Women in the UK are more likely than men to dream of owning their own home but are also less confident they will achieve this goal, a new study has found.
The First Time Buyer Index from Aldermore surveyed more than 1,000 prospective homebuyers in the UK. Nearly nine in ten women (87%) said they have previously dreamed about becoming a homeowner, compared to 71% of men.
Yet women are more likely to feel the goal of homeownership is unachievable – 68% of women hold this view, which is 11% higher than the figure among men.
Elsewhere the research showed that women (76%) are more likely than men (67%) to consider renting to be too expensive, while women are also more likely to see saving for a deposit as the biggest obstacle to buying a home (33% versus 20% of men).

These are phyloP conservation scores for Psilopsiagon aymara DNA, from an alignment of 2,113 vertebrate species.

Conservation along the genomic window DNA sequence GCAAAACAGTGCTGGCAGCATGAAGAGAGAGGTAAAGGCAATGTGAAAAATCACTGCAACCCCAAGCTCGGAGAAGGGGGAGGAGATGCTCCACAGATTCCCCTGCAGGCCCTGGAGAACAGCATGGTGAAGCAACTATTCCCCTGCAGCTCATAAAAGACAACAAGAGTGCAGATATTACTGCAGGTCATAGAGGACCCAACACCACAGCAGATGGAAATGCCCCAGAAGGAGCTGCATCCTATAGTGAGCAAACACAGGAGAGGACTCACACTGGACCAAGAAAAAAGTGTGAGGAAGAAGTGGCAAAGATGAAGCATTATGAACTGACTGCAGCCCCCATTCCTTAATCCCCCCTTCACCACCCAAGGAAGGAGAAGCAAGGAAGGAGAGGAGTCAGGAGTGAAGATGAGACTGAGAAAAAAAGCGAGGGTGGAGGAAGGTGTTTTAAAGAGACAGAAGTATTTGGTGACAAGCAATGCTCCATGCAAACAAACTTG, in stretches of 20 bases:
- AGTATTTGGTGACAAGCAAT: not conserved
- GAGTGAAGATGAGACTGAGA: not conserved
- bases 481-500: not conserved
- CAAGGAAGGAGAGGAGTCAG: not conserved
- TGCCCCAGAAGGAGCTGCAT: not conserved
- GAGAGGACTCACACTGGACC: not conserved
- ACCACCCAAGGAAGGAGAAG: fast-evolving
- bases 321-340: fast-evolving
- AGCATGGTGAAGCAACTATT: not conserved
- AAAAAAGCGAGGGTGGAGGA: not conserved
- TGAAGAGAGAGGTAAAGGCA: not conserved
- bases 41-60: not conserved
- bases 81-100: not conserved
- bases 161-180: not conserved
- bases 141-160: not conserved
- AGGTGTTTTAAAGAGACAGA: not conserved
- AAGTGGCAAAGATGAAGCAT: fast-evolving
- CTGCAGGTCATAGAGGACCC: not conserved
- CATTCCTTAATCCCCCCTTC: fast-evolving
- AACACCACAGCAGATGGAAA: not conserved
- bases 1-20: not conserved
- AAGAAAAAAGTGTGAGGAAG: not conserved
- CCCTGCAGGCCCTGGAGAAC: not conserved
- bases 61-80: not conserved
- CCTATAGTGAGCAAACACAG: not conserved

At 26%, the proportion of women who believe they will apply for their first mortgage alone was much lower than among male respondents (39%).
Sue Hayes, managing director of retail finance at Aldermore, said: “It is concerning to see the barriers to home ownership having a greater impact on women. We need to address financial inequality in our society to help tackle gender disparities so that becoming a homeowner is achievable for all.
“The house buying journey is a stressful one and can feel very overwhelming for new homeowners. The industry needs to work together to provide a straightforward process and remove hurdles for all first-time buyers.”